New U.S. Anti-Trafficking Chief Emphasizes Partnerships

By Lea Terhune
USINFO Staff Writer

Washington – When the United States asks other countries to cooperate in improving human trafficking law enforcement, victim assistance, and public awareness, those countries should know the U.S. government is working on the same problems at home and that recommendations are made “in the spirit of partnership,” Mark Lagon, the new head of the State Department’s anti-trafficking office, says.

“We have a serious effort at home that’s victim-centered to help those who have been caught in human trafficking,” he told USINFO June 5.

Lagon has worked on human rights issues before. So when the U.S. Congress confirmed him as the new director of the State Department’s Office to Monitor and Combat of Trafficking in Persons in May, he already had priorities in mind.

Emphasizing U.S. leadership responsibility, Lagon said, “We need to look at how products that are important in the United States might in fact be the result of slave labor,” he said. Forced labor is an important issue “whether it’s child labor, bonded labor, [or] labor explained away by caste.”

“Because democratization is so much about women’s empowerment worldwide, we have to grapple with the situation of trafficking in persons, which is perhaps the most acute form of the disempowerment of women,” he said. The rule of law must be strengthened wherever human trafficking is a problem, and where “complicit officials in governments … are, through their corruption, advancing degradation of people,” he said.

Correct perception of victims is the first step – and trafficked persons are victims, Lagon said. Under U.S. law, “they have legal rights, they are not going to be treated as criminals, or as illegal aliens, and, in fact, will have visa status and social services.” Several U.S. agencies coordinate anti-trafficking efforts, committing significant time and resources. The State Department’s annual Trafficking in Persons Report defines what the United States wants to accomplish. “The annual report is the best tool that the U.S. government has,” Lagon said, “because it helps assess the record of countries on protection of victims, on prevention of trafficking and on prosecution of those who are the exploiters.”

The report and the TIPS office were mandated by Congress in the Trafficking Victims Protection Act (TVPA) of 2000, which enhanced government agencies’ ability to protect victims, prosecute criminals and prevent human trafficking. Additional resources were created by several reauthorizations, the latest in 2005. Grants assist law enforcement and victim aid programs. Annual self-critiques help improve anti-trafficking strategies. To Lagon, sharing knowledge and partnering with other countries to combat trafficking is a priority.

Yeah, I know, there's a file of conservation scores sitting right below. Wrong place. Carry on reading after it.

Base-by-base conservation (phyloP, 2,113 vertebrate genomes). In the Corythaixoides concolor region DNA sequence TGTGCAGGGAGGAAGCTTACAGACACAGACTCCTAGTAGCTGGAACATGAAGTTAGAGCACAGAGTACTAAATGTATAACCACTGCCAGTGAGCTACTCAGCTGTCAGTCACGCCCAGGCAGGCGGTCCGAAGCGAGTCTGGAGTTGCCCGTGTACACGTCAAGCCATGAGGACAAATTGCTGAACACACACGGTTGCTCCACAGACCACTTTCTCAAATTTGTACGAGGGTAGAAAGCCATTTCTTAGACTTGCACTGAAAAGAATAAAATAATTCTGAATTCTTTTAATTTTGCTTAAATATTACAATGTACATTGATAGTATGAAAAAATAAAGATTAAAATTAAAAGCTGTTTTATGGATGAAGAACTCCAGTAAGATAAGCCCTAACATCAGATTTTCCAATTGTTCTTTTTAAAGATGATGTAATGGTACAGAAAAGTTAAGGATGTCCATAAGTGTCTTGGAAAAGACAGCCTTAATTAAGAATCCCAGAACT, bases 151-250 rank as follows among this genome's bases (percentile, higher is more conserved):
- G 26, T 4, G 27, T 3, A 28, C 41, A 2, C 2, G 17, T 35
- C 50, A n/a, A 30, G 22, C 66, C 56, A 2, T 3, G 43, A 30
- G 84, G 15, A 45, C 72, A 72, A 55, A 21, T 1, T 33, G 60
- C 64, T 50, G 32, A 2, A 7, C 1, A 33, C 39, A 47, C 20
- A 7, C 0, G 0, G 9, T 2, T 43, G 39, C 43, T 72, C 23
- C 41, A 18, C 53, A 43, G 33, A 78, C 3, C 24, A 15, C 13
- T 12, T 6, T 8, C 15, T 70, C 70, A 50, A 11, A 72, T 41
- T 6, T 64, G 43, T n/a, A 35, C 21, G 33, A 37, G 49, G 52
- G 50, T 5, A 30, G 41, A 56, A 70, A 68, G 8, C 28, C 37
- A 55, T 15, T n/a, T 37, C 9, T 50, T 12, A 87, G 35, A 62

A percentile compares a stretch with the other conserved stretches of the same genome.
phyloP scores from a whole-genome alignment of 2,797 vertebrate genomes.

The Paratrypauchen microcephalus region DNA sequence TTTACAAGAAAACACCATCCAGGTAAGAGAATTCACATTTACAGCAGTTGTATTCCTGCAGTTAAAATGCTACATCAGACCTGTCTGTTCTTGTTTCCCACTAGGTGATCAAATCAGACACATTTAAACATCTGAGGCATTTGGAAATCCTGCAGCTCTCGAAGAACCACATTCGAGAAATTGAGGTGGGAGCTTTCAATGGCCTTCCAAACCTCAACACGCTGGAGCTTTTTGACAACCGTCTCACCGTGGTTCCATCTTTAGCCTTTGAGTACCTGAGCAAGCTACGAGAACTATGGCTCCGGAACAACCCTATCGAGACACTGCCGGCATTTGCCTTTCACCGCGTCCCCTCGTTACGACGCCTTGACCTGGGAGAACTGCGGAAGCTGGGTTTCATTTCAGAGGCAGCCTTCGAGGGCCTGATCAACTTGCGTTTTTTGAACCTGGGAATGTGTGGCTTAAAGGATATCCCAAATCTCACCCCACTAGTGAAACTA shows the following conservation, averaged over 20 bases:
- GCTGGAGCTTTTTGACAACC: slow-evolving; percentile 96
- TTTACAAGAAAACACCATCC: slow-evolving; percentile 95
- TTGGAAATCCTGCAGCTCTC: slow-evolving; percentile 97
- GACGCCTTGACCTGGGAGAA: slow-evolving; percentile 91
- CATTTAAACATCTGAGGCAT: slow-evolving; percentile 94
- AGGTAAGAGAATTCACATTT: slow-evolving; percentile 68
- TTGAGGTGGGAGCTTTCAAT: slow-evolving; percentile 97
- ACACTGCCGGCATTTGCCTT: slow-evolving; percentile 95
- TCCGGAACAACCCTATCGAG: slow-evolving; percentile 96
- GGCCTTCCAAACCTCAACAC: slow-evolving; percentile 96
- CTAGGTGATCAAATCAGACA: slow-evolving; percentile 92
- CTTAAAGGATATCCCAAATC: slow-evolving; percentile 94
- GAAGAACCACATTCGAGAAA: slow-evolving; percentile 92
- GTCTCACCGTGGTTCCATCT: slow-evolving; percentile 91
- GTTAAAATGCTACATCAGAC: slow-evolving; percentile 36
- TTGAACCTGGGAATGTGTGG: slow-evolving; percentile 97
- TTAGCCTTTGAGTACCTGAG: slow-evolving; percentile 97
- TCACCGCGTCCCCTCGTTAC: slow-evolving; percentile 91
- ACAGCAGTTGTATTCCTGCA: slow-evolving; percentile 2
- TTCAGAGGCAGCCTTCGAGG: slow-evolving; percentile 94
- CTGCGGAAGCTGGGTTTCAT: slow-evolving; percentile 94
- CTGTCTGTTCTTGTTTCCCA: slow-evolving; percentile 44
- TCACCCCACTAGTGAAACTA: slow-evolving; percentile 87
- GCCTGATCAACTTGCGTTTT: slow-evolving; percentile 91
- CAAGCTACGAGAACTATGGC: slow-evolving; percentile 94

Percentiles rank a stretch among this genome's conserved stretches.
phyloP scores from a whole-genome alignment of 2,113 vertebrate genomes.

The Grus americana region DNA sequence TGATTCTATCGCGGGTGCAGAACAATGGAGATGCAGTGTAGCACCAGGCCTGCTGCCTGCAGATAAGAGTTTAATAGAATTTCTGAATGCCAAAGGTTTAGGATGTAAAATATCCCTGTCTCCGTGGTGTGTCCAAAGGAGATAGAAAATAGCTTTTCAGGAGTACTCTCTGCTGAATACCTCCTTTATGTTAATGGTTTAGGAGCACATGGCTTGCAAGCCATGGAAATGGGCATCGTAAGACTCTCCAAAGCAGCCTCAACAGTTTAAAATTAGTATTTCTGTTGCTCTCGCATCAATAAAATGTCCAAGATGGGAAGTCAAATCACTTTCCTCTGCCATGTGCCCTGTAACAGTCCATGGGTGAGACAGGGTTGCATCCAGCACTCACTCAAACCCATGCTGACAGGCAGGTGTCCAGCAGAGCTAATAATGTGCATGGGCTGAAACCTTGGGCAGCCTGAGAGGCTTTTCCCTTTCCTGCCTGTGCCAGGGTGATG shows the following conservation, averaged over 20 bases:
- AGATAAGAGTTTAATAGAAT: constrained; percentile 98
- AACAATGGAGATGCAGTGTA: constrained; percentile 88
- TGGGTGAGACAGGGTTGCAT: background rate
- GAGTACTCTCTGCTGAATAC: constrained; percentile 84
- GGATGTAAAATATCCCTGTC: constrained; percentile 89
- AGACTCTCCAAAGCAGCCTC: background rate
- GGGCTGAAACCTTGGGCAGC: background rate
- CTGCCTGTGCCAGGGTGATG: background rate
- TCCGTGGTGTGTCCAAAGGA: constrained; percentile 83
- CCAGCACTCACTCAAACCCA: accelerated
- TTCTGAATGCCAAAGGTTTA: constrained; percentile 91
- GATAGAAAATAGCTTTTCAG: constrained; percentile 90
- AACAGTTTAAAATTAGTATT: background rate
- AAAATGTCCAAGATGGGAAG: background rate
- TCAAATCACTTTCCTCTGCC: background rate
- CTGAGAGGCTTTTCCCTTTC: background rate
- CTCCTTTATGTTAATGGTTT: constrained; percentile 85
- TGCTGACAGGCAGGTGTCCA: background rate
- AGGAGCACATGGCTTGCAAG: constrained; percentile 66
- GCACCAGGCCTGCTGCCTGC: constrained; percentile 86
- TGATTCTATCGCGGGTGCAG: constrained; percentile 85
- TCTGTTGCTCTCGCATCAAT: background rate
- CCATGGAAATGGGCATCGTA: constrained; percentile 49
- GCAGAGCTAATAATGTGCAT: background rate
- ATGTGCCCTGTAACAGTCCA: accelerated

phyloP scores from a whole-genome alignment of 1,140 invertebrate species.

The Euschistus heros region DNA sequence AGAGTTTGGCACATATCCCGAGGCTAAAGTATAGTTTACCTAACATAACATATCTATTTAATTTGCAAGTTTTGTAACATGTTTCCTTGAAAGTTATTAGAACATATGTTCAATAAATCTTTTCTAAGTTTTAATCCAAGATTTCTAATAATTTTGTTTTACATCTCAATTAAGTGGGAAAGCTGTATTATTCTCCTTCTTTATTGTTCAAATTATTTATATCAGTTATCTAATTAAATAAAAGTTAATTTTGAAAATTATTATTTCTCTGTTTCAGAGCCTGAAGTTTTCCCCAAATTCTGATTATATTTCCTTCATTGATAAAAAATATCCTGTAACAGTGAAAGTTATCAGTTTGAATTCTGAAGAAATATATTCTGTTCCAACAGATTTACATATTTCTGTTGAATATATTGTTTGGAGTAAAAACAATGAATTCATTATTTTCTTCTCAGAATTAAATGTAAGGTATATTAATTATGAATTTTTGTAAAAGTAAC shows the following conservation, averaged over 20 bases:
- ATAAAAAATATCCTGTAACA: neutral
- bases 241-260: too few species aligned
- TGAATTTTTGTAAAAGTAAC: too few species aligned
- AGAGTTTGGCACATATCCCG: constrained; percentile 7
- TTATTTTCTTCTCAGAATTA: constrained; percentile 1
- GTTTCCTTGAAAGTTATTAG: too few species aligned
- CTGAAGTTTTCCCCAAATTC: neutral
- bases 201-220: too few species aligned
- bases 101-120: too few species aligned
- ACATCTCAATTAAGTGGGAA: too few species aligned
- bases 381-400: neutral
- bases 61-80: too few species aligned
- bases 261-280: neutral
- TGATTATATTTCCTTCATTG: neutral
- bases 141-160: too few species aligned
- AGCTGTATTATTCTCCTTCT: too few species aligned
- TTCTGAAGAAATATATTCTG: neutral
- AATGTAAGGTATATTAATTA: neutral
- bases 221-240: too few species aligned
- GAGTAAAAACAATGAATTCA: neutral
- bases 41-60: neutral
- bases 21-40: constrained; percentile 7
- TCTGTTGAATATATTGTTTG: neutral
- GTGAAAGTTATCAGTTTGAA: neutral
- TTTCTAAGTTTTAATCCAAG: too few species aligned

Lagon wants to engage the private sector in the fight against trafficking. “Businesses can be intimately involved in an industry that might be touching on human trafficking.  For instance the travel industry - airlines - they have been helpful in taking steps to make public service announcements and consciousness-raising about the most horrendous form of abuse, which is child-sex tourism.”


The 2005 TVPA reauthorization requires an annual Department of Labor report tracking the nature and extent of child labor around the world, and publication of a list of goods associated with forced labor. Businesses can play a role here, according to Lagon. The U.S. government will work with companies that “work with their colleagues within the business community to set the highest standards.”

An example is software giant Microsoft, which has information-technology centers in India. India has a serious human trafficking problem, and Microsoft “is looking at ways in which there is mistreatment of people that is in fact human trafficking, such as children who are involved in taking apart old computers,” Lagon said.  “India is a priority, if only because of the sheer size of its population and the extent of trafficking,” he added. 

“We need to work multilaterally as well as bilaterally,” he said, which means changing institutions that unwittingly may abet human trafficking. He cited as an example some United Nations peacekeepers who engaged in sexual abuse in the Democratic Republic of Congo. “U.N. peacekeepers must be in the business of reducing human suffering rather than extending human suffering,” Lagon said.

“We are sincerely interested in promoting human dignity,” he said, “to tangibly help individual people who have been degraded by other human beings.”  He said the United States is “eager” to partner with nongovernmental organizations, governments and international organizations, “to end what is, in effect, modern day slavery.”

Lagon said the United States has its own history of slavery and “terrible discrimination and leftovers of segregation.”

“We should be able to talk frankly with a fellow substantial democracy about how we need to take steps to improve the situation.”  If people are treated as subhuman because of ethnicity or social status, wherever they are, the perpetrators “have violated the basic values - and I don’t mean United States values, I mean universal values.”

Lagon’s career long has had a strong human rights focus. As deputy assistant secretary of state for international organization affairs, Lagon was responsible for international human rights and humanitarian issues. Before that, he was a policy adviser to the secretary of state on international organizations, democracy and human rights.

The State Department is scheduled to release the 2007 Trafficking in Persons Report on June 12.